This last weekends relay race, 2012 The Relay, was something I have looked forward to for a while as it is something unusual, community building and something that push runners above and beyond anything they might have tried before. It was also suppose to be one of the final long training runs before my next marathon which takes place in Stockholm the first weekend in June. Instead it was a huge learning experience for me in how to let go and look at the big picture.
While disappointments are always going to be a part of our lives we do have a choice in how we react to it. It is not uncommon when we get disappointed to go into self-pity and martyr. On the first day of the race I could definitely feel my disappointment and an occasional dip into self-pity. That little voice that says "I'll never be able to run an ultra" or "This always happens to me". Of course none of this is true but while it is going on it does puts a damper on my mood and probably those around me as well. I could have chosen to stay this way while watching those around me run for 35 hours, literally. Instead, I allowed myself to really feel disappointed not just about this weekend but also about the possibility of not being able to run a marathon in 3 weeks. At about 2:30 on Sunday morning as I watched one of my team mates ,who covered this leg for me, running along Ocean beach under an extraordinary moon I decided to accept what was.
Wow! What a difference. I had decided to take back power over my situation. Instead of letting my injury guide me I was now in charge. From this place the view is much more clear. What looked like a "devastating" situation 10 hours earlier now looked like a great opportunity to learn something about myself. The immediate impact on me and those around me was my ability to be much more supportive of the runners on our team. I was no longer polluting the space with my less then positive attitude. What could I do? First off I had to feel like I was contributing. I told the team, "I want to take over the driving for the rest of day". This and an awesome cappuccino put me in great mood and a bunch of tired runners where all of a sudden bombarded with upbeat attitude. The rest of the weekend was so much more fun. Supporting other amazing athletes is a great privilege and I felt fortunate to be a part of their experience.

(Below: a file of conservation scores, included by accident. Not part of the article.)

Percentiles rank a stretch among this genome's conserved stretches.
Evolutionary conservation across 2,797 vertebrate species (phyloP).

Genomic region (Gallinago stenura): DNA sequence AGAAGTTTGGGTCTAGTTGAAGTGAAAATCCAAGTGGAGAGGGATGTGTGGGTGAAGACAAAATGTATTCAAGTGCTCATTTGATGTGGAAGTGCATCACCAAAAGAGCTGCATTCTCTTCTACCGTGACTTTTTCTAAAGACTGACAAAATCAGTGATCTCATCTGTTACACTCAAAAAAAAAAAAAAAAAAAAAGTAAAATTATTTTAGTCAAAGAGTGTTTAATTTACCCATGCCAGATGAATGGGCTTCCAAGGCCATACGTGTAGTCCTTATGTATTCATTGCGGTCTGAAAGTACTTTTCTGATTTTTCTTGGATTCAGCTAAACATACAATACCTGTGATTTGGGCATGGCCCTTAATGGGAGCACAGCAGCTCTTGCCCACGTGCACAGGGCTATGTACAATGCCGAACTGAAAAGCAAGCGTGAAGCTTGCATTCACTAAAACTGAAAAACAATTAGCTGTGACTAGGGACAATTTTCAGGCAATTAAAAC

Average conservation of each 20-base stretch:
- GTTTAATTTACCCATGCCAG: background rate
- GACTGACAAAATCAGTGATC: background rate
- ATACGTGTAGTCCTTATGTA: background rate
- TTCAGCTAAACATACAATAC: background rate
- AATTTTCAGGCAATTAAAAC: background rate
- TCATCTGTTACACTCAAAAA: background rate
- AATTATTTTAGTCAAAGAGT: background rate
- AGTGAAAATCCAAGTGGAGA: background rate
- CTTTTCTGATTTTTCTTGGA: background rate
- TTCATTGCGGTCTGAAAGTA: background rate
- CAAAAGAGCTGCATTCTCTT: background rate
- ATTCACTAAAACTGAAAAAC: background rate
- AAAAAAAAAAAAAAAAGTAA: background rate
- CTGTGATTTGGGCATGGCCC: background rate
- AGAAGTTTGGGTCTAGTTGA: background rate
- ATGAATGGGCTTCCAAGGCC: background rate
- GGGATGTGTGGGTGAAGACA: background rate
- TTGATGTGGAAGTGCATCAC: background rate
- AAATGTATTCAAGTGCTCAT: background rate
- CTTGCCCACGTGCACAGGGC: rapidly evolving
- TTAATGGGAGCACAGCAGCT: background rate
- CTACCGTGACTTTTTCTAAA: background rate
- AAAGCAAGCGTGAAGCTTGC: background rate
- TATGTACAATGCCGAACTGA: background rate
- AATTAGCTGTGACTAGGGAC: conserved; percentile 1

What does all of this mean long term. 48 hours later after I decided to take back power of my life, I'm aqua jogging, have appointments with a chiropractor and a back doctor. But more importantly I have accepted that I might very well not run a marathon in 3 weeks and I have realized that I have not trained properly to take my running to the next level. Running as a life style requires a combination of things that all together lead to greater running. Things like proper nutrition, cross training, strength training, proper sleep and paying more attention to the body. In retrospect I could have seen this coming if I had paid attention. It is easy to get carried away when you find something you love to do. The good news that in the not to distant future I can still do it and do it better then ever with some adjustments to my routines.
In the end this is exactly what had to happen for me to be successful in my ultimate goal, to run an Ultra and more.